Re: Coming Ecological Catastrophe

Hal Finney (
Mon, 3 Feb 1997 07:47:42 -0800

From: Anders Sandberg <>
> In my personal ethical system, I regard complex, diverse systems as a
> fundamental good (this is a completely arbitrary basis, but it works quite
> well). This of course implies that a biosphere is something *very*
> valuable, and that keeping it viable and diverse is an ethical act. It
> also implies that ideally, I should not interfere in it to decrease its
> (long run) diversity, and that to achieve this I should also try to
> convince others about the same thing (see the meme? :-).

How about interfering to increase its diversity? Should we seek out
forests which are dominated by one kind of tree, and strive to introduce
competitors? Irrigate the desert?

This seems different from traditional environmentalism. Environmentalists
would usually seek to preserve even rather stark ecosystems.

> On the other hand, how protection and extension of the biosphere should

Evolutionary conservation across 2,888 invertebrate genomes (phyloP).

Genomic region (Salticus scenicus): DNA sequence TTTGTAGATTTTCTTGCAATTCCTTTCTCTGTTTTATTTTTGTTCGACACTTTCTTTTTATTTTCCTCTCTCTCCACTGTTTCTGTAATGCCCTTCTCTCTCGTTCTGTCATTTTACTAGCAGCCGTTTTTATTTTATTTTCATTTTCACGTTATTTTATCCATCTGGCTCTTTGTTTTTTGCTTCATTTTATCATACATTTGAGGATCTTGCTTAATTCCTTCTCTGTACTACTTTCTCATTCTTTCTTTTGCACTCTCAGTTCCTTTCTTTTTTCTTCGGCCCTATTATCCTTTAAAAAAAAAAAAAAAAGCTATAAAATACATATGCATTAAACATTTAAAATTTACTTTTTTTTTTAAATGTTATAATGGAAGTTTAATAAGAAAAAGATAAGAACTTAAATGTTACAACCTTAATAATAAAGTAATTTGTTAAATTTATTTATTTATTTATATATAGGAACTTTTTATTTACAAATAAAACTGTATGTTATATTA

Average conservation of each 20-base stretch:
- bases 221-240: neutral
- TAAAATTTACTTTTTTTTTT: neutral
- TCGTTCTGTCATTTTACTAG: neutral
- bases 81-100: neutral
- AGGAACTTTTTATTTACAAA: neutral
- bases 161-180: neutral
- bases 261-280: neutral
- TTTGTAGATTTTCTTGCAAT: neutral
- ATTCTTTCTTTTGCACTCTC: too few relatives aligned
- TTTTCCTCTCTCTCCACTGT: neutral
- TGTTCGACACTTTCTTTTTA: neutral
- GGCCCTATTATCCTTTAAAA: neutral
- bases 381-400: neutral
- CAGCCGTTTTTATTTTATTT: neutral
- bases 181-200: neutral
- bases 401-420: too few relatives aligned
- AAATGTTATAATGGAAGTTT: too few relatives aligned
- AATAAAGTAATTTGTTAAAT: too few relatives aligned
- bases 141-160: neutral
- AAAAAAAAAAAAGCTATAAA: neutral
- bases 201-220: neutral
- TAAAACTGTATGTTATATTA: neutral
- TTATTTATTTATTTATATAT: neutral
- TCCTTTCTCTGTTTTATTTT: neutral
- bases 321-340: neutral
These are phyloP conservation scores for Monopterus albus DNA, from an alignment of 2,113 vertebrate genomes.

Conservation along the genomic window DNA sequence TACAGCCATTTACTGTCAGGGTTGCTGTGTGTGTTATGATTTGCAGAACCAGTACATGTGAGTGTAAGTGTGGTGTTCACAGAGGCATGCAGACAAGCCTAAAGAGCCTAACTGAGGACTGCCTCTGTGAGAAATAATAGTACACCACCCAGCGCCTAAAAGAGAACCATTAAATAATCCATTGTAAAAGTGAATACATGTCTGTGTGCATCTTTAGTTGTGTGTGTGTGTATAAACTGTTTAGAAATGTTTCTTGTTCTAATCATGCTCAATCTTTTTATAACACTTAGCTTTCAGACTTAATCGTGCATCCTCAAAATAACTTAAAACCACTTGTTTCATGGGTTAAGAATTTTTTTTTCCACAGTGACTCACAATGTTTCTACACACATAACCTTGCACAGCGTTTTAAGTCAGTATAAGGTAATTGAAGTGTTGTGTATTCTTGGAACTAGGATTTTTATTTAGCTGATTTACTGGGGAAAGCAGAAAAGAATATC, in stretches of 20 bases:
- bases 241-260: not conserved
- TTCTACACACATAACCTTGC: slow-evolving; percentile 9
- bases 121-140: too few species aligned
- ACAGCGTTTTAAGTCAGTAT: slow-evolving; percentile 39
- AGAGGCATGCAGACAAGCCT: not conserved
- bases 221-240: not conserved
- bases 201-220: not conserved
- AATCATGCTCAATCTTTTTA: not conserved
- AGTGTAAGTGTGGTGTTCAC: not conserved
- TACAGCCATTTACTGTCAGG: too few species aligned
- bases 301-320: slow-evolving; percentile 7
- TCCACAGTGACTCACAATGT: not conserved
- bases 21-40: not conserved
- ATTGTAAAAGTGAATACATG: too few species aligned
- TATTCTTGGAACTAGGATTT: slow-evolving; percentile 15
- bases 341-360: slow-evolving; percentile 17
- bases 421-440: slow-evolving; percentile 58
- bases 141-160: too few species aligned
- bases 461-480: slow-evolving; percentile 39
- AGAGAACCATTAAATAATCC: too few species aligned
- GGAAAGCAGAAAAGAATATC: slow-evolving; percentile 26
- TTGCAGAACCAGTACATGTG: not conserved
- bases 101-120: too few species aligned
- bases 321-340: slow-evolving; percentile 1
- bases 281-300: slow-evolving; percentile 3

> be implemented in practice, that is another matter; there are several
> approaches ranging from fiat by nanotechnological superiority to free
> markets, and the debate between them tends to run hot.

Perhaps technology will soon vastly outdo nature in generation of
diversity, comparable to the degree by which rockets outpace cougars.
Our nanites and computers will create ecosystems far exceeding the
complexity and diversity nature has been able to clumsily stumble upon in
its few billion years of undirected evolution. If so, then demolishing
the rain forests and replacing them with the ultra-exotic designed
ecosystems of the future may be the road to maximal diversity. I don't
think we'll sign up many traditional environmentalists for this program.

> BTW, the widespread belief that we are nearing an ecological catastrophy
> might in some sense be a self-fulfilling prophecy. Many people seem to
> become passivated by this idea, thinking that it is inevitable and hence
> not doing anything practical about it. And the people who become activated
> by it unfortunately tends to demand harsh solutions with little regard for
> other opinions (after all, they are saving the world). Just goes to show
> that we need to develop the human mind a bit further...

The February 1997 issue of Wired has a nice article on Julian Simon and
his refutations of environmental catastrophism. I am optimistic that
the continual failures of the apocalyptic predictions will eventually sink
in, and that in the next decade we will see a retreat from environmentalism.